On October 18th, the United States imposed a 25 percent tariff on wines and other products from France, Germany, Spain and Britain. Inexplicably, this measure did not apply to wines over 14% ABV or to sparkling wines. The tariffs are being introduced in an attempt to recoup losses sustained by American-based plane manufacturer Boeing.

The announcement came after the World Trade Organization granted the United States permission to tax European exports up to $7.5 billion annually. A list provided by the Office of the United States Trade Representative shows that a variety of European foods and drinks will be hit with a 25 percent tariff.

The list doesn’t make pleasant reading for fans of cheese, wine, and spirits. Among the items in the eight-page document are wines from France, Germany, Spain, and Britain, as long as they do not contain more than 14-percent ABV and are not bottled in containers larger than two liters.

Irish Whiskey and Scotch are also among the items with the 25-percent tariff, as are liqueurs and cordials (think Amari) from Germany, Ireland, Italy, Spain, and the U.K.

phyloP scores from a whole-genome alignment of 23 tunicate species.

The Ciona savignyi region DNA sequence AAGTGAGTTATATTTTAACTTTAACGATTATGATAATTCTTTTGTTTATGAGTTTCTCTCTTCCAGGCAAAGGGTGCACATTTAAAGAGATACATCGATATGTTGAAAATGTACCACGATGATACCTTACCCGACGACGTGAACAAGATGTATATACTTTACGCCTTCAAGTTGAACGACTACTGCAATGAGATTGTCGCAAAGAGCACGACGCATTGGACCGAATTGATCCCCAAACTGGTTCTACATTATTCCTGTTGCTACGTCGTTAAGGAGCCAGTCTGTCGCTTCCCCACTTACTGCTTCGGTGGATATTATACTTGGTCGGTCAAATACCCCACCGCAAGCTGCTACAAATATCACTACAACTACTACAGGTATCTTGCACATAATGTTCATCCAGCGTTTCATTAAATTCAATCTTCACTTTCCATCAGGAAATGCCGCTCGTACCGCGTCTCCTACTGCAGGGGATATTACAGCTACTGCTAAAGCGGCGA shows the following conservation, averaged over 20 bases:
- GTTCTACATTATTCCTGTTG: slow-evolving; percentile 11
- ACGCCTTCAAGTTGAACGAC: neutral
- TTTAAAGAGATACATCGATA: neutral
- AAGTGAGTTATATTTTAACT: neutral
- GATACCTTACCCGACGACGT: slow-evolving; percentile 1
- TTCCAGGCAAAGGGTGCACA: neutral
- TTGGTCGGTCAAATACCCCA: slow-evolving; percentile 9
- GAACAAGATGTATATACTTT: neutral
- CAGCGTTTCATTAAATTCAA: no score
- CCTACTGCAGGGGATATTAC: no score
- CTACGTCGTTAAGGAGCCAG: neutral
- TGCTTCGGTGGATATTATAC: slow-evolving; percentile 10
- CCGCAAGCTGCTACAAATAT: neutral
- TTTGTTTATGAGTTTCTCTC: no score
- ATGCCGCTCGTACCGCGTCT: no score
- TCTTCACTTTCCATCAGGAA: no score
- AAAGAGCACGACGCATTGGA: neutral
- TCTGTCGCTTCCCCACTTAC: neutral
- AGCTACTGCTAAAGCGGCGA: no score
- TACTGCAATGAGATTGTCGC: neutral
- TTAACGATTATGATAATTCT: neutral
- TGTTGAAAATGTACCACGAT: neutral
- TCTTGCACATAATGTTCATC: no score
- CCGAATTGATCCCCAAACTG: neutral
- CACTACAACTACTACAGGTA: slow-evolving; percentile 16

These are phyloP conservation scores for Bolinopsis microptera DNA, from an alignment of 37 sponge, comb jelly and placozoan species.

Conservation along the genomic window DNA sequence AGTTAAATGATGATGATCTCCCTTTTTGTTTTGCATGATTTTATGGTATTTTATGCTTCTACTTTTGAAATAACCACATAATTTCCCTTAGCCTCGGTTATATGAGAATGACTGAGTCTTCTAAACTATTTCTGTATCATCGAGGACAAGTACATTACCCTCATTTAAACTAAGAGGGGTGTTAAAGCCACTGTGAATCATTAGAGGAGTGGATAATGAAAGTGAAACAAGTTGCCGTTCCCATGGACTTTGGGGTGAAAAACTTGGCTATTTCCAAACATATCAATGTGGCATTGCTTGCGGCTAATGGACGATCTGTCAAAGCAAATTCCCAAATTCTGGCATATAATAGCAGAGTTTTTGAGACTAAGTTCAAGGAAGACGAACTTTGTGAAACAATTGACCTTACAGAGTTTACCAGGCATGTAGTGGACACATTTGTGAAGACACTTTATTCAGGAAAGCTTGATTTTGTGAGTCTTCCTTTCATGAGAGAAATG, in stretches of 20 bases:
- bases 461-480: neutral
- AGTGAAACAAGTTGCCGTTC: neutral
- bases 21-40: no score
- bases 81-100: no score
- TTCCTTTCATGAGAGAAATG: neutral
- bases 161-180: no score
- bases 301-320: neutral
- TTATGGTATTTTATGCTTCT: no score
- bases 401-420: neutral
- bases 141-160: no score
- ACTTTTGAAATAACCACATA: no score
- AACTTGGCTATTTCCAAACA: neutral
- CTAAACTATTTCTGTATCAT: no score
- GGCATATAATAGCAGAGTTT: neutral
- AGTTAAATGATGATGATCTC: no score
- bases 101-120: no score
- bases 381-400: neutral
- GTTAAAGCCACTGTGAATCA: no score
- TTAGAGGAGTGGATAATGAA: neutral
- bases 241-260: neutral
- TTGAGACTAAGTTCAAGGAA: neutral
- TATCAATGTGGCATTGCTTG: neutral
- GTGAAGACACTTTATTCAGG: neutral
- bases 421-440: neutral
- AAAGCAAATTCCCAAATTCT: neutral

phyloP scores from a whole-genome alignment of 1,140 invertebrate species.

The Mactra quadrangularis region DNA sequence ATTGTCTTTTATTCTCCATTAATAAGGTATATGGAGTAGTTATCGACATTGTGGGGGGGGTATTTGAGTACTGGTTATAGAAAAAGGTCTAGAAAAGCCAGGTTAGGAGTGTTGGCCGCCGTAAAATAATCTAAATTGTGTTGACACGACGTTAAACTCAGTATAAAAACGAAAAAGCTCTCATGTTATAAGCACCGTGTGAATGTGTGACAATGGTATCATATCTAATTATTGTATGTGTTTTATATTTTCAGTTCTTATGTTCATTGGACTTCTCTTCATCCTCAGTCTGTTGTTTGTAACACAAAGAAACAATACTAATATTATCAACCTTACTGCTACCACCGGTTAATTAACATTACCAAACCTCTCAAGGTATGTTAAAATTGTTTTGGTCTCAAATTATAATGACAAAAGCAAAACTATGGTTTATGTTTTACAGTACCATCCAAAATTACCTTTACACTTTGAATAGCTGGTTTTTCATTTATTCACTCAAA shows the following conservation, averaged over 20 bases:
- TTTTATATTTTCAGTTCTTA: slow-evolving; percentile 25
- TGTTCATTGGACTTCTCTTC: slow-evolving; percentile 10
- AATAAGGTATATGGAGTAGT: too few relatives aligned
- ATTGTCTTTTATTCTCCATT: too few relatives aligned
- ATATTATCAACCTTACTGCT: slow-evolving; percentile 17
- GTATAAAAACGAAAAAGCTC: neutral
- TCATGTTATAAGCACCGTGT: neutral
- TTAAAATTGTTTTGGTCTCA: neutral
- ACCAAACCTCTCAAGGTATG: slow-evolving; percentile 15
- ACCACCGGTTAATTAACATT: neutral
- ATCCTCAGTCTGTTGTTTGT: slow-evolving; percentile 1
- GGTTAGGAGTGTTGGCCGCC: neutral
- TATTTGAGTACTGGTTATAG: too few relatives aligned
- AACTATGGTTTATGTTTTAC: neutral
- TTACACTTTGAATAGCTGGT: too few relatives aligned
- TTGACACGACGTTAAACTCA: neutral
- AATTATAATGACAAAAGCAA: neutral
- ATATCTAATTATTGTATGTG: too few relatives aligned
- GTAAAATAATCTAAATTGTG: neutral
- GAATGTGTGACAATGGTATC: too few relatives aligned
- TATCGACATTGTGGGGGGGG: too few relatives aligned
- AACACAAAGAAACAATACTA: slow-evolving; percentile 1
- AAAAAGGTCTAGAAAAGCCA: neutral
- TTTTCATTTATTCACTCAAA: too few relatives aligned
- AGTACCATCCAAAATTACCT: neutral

The new tax does not apply to all EU wines; Italian and Portuguese wines have escaped the increase. Also, because of the 14% ABV threshold many dessert wines and wines produced in warmer climates, specifically red wines, tend to have a higher ABV, and will be excluded. For cooler northern European regions the new tariff is problematic, because by the nature of their climate, many wines are under 14% ABV.

Going forward consumers should expect to see the price of some of their favorite wines and spirits increase. In the short term most prices will remain steady as we have made larger purchases of existing products already on American soil. However, once we sell through and are in need of restocking you will notice the change. Stock up now while you can still enjoy the better prices.



Wine Buyer